The most helpful site I found for parents who want to inform themselves on this issue is The initial slideshow goes through all the terrible things a bully can say or do to a peer naive enough to read and believe. They range from "Everybody hates you!" to locking the victim out of his or her computer to promoting a site for voting the ugliest kid: your child. They include death threats to child and family and can even inspire murder.

At Are You a Cyberbully you will find a test your child might take to understand better the definition and scope of this phenomenon. The score indicates whether the child is Cyber Saint, Cyber Risky, Cyber Sinner, or Cyber Bully.

As for a parentís role, points out that "Parents need to be the one trusted place kids can go when things go wrong online and offline. Yet they often are the one place kids avoid...."

As always, we see that trust between parent and child is critical. Trust builds over a lifetime and can be lost quickly but won back only very, very slowly. Talk to your children, listen to them. Spend time with them. Donít assume that you know everything they know or do, but donít overreact when they surprise you negatively.

Help them grow, help them work through their problems. Help them become strong and thus independent. Make sure that, as independence builds, they have your compassionate guidance. They need it.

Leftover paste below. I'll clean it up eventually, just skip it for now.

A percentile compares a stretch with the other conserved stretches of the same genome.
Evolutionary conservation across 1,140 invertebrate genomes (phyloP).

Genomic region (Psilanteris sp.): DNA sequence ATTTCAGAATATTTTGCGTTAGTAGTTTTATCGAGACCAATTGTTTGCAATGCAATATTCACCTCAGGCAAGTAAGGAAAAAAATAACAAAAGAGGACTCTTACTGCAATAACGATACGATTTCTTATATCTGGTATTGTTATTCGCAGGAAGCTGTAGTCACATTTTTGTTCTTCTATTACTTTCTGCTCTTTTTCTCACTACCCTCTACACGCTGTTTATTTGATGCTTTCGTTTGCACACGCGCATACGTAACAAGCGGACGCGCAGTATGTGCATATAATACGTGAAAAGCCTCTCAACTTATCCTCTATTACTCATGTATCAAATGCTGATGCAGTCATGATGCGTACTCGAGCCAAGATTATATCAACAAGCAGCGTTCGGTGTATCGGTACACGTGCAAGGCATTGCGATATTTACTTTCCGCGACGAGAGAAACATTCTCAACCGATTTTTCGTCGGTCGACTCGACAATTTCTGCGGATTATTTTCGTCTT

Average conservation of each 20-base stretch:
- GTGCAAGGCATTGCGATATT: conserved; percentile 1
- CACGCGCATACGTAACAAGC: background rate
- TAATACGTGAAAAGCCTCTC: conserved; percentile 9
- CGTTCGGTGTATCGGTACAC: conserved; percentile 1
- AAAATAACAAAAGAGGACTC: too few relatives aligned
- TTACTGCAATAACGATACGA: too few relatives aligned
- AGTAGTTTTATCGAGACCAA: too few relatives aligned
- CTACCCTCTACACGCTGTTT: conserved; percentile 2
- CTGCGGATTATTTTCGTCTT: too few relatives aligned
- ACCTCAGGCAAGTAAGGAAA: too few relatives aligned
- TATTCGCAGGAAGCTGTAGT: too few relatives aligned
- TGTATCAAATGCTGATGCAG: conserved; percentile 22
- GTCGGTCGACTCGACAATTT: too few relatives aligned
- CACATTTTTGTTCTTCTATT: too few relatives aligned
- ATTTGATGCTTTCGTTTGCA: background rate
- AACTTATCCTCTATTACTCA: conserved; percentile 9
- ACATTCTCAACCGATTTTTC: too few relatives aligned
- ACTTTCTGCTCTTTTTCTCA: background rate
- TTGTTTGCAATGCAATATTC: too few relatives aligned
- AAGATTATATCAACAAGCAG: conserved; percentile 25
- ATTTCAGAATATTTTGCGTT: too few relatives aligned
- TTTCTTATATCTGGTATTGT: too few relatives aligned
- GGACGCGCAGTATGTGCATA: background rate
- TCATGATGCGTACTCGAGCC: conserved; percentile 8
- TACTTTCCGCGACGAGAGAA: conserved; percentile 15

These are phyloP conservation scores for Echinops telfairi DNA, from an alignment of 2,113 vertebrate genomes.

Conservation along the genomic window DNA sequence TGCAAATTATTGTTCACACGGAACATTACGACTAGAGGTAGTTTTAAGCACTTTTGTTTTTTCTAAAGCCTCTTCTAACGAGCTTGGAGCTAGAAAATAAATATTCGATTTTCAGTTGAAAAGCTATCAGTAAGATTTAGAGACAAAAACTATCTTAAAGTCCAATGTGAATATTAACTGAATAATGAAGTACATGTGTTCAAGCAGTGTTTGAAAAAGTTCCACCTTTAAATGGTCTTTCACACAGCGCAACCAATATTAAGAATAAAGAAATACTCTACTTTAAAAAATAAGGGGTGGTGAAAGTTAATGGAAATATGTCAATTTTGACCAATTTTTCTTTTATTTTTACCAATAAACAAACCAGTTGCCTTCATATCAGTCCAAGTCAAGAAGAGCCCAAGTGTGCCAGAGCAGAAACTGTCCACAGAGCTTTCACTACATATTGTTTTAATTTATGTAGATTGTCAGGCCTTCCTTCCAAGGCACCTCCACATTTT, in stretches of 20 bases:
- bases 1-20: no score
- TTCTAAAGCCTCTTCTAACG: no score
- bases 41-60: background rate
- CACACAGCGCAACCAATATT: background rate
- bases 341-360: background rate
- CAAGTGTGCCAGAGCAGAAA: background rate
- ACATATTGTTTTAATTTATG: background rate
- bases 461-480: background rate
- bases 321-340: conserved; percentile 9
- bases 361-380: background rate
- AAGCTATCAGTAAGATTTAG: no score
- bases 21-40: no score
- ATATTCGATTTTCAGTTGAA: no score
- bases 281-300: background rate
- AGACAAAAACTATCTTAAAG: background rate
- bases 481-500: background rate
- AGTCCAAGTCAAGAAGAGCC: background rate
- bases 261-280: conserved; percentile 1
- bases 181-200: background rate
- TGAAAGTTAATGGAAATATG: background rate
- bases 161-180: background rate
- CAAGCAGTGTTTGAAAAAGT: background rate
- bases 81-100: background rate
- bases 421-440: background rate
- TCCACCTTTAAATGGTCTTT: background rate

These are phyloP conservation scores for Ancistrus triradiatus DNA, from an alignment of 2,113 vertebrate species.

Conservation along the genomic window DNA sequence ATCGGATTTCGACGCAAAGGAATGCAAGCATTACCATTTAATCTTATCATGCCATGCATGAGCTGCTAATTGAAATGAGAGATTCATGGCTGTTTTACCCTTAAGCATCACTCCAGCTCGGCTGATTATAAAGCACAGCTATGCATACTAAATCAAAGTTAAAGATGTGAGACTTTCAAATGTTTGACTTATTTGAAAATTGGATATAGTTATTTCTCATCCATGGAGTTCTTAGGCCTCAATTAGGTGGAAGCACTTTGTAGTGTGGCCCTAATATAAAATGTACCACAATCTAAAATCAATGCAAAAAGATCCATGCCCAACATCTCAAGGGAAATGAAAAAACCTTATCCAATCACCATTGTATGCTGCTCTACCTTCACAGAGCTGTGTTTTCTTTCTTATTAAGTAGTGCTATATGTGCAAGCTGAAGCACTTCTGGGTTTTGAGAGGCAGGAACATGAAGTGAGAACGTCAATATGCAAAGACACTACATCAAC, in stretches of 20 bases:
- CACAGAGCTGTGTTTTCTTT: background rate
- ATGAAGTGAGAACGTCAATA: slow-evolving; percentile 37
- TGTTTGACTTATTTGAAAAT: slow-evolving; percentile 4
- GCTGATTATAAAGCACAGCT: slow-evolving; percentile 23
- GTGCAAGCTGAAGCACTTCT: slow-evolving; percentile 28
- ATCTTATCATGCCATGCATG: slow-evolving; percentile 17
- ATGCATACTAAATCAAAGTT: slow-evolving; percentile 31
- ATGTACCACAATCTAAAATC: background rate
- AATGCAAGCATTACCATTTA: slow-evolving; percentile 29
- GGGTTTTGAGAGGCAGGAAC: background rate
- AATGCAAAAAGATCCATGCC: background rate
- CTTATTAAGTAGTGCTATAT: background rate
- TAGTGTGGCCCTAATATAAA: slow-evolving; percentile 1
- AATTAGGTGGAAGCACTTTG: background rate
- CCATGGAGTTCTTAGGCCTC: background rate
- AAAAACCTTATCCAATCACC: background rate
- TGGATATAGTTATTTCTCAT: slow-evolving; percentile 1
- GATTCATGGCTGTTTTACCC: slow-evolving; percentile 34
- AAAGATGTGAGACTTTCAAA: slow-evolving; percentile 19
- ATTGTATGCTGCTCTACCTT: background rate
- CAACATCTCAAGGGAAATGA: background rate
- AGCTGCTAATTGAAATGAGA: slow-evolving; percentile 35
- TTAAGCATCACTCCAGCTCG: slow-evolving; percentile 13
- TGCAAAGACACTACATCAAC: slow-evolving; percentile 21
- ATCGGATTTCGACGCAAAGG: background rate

Chan At Table

Last month I wrote about little Chan (pronounced "Shan," -- sheís a French toddler I met this summer), who often has tantrums even though her parents are loving and capable parents. These tantrums may arise because Chan has been told to do something she doesnít believe she has to do (see last monthís article) and sometimes because people are talking to each other but ignoring her.

Chan eats dinner with the family; she rarely eats alone. At three years old, she feeds herself and is often invited into the conversation of the adults around her, who can be numerous. But because it is the end of the day, and the adults, although tired, need to communicate with each other, sometimes no one hears Chan until she shouts. She doesnít shout all the time, -- only after she has tried a few times at a reasonable level. Then her parents will tell her that she doesnít need to shout.

Itís important to note that in France, dinner is a time for communication, and it essentially occurs twice a day. People eat late, lunching between one and two in the afternoon and dining between eight and ten P.M., and can spend up to two hours at table each time. A meal may start with aperitifs or wine and end with coffee, tea or cordials, and chocolates. Not to mention the several courses, each served separately: salad, two or three hot dishes, bread, cheese, and fruit or dessert.